The move immediately came under fire in Congress. Sen. Connie Mack (R-Fla.), for one, called the policy shift “unprincipled” and inconsistent.

“We cannot reward a government that continues to aggressively support terrorism around the world or turn a blind eye to a government that has killed Americans without taking responsibility,” Mack said. “American victims of terrorism deserve justice, not pistachios and caviar.”

Rep. Brad Sherman (D-Sherman Oaks) condemned the move because it doesn’t guarantee concessions from Iran. He expressed concern about the impending trial of 13 Iranian Jews charged in a shadowy spy case. Sherman had appealed to the White House to delay the announcement until after the trial.


“The greater craving than for caviar is the craving in the State Department to make concessions to Iran before we get more than the first wisp of improved Iranian behavior,” Sherman said on the House floor.

But one former Iran skeptic commended Albright’s speech. Sen. Arlen Specter (R-Pa.) said that, in light of the reformers’ sweep of three elections during the past three years, the United States should respond by “turning a new page with a prospective olive branch.”

At the conference attended by Albright, Iran’s ambassador to the United Nations, Hadi Nejad Hosseinian, welcomed the partial lifting of sanctions as “important and refreshing” steps and said Tehran will reciprocate with “positive and proportionate measures.”

But he also said the U.S. actions are “insufficient” to bring about a quick and drastic change in relations. “Hawkish” statements from Congress, coupled with mixed messages by the administration, “fail to generate sufficient trust for Iran to become convinced that the benefits of the U.S.-proposed dialogue would outweigh its possible costs,” he said.

Nejad Hosseinian expressed anger over the apparent conflict between Washington’s expressed interest in intensifying people-to-people exchanges and its refusal to change a law that requires all Iranians to be fingerprinted and photographed upon entry, a practice that he called “humiliating.”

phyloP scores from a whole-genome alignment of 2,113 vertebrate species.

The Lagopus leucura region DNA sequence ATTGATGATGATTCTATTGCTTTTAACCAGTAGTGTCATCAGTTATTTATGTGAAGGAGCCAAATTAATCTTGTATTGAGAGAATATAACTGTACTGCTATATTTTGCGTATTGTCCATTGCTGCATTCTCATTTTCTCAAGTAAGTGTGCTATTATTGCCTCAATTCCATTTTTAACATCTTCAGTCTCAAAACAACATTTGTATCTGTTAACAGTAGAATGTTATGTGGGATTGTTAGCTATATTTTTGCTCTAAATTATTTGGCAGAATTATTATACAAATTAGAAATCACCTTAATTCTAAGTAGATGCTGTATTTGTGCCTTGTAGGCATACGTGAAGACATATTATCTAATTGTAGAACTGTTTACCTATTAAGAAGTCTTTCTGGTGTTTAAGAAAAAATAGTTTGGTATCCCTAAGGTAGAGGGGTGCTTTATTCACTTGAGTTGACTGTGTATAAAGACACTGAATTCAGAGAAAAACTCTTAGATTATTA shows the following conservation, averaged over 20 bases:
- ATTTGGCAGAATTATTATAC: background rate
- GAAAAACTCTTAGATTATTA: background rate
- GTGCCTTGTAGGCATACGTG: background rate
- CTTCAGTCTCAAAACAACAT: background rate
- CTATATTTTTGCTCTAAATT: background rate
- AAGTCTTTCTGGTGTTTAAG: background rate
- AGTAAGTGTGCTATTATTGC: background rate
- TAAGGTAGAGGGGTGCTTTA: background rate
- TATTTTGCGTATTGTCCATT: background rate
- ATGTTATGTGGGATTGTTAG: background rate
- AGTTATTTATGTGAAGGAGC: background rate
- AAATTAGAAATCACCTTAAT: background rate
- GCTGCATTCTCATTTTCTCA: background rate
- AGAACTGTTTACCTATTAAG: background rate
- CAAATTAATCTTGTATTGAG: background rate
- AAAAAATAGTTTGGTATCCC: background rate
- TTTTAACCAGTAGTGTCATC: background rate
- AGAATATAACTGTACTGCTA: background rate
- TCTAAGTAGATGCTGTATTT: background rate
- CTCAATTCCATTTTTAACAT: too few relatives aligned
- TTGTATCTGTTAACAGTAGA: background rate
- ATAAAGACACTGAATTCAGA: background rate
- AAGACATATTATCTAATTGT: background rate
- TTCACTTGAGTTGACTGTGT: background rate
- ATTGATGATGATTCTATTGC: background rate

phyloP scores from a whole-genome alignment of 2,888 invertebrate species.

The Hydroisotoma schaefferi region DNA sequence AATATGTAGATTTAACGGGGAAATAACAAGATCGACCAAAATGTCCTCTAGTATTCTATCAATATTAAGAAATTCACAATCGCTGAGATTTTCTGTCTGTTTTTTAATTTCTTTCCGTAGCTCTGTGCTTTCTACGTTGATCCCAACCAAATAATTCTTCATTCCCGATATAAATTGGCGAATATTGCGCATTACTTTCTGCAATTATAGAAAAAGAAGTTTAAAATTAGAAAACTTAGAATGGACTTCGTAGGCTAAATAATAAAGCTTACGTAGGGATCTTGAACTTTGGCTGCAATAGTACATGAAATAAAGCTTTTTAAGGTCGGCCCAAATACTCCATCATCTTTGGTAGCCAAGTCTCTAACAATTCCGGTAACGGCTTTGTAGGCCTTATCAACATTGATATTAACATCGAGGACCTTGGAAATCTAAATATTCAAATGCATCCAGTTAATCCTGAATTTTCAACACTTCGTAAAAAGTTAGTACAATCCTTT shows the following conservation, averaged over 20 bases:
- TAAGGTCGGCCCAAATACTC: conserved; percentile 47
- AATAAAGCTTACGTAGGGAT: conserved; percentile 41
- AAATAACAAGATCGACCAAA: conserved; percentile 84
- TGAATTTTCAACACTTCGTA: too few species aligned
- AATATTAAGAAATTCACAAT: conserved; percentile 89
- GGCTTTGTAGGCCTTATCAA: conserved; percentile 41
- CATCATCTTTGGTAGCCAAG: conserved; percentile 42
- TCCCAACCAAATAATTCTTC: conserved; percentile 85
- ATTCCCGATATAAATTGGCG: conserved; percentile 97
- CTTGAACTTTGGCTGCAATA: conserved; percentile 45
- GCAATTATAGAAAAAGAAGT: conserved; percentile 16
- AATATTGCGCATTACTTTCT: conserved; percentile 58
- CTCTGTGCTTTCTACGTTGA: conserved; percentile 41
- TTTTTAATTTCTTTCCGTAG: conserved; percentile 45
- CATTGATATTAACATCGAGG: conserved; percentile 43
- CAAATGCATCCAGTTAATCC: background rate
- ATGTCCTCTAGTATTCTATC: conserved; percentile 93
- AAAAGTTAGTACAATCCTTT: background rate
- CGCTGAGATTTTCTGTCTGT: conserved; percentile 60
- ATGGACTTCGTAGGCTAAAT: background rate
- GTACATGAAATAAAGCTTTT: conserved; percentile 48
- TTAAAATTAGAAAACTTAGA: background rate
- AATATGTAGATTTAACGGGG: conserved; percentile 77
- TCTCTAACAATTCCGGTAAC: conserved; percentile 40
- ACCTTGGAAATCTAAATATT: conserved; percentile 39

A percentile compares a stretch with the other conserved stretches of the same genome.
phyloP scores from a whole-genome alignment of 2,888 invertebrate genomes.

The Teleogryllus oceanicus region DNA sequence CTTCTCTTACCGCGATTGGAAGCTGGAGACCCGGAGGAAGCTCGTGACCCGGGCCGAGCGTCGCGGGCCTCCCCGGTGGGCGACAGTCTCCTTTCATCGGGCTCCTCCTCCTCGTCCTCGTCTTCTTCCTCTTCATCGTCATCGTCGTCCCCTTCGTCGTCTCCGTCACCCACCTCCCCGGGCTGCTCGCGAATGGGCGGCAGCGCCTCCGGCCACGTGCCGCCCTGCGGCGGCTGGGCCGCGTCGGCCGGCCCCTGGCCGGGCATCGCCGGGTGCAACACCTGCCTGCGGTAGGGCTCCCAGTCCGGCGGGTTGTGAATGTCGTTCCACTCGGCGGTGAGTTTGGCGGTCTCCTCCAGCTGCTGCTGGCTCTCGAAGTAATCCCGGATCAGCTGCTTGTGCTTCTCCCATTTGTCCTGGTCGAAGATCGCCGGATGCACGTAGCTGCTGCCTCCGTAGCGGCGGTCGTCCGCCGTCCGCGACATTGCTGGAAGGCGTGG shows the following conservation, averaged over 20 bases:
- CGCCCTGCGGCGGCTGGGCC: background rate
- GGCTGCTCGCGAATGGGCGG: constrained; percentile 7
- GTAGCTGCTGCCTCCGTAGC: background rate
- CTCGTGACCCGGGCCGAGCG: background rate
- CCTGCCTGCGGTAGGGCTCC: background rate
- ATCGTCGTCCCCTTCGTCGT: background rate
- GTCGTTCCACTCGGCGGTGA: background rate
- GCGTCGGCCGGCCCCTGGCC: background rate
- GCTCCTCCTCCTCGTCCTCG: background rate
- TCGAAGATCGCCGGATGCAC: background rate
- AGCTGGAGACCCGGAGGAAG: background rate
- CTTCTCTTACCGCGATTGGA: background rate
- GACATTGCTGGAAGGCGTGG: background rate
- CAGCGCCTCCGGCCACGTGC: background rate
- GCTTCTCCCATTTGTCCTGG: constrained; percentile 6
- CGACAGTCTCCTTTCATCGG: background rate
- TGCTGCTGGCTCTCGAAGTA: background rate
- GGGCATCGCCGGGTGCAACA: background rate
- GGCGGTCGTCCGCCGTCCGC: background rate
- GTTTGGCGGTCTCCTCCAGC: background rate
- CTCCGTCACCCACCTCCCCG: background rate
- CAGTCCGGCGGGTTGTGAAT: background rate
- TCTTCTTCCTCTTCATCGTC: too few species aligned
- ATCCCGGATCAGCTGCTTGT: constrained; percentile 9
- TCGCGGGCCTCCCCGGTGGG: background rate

U.S. officials counter that such treatment is required by law of visitors from any country that is on the State Department’s terrorism list, as Iran still is.


Yet the Iranian envoy assured the conference, organized by the American-Iranian Council, that the process of domestic reform and serious debate about foreign policy options are now “irreversible.”

Despite the reservations expressed by both sides, the atmospherics of U.S.-Iran relations have clearly begun to change in important ways. At the end of her talk, Albright received a standing ovation from a crowd of Americans and Iranians, including current and former diplomats from both countries.

“The tone and the content were both positive and will be perceived very positively by both ordinary Iranians and political figures,” said Nasser Hadian, a Tehran University political scientist who attended the speech. “This is a very positive step forward.”

Former National Security Advisor Robert C. McFarlane, who went to Tehran in the mid-1980s during the Reagan administration’s ill-fated arms-for-hostages scheme involving Iran and Nicaragua’s Contras, said the move was “in the right direction.”


Washington’s New Policy

These are the changes in U.S. policy toward Iran announced Friday by Secretary of State Madeleine Albright:

* Americans will be allowed to purchase carpets and food products such as dried fruit, nuts and caviar from Iran.


* The U.S. government will explore ways to remove “unnecessary impediments” to increased contacts between American and Iranian scholars, professionals, artists, athletes and nongovernmental organizations.

* Washington is also prepared to increase efforts with Iran aimed at eventually concluding a global settlement of outstanding legal claims between the two countries.

Source: Associated Press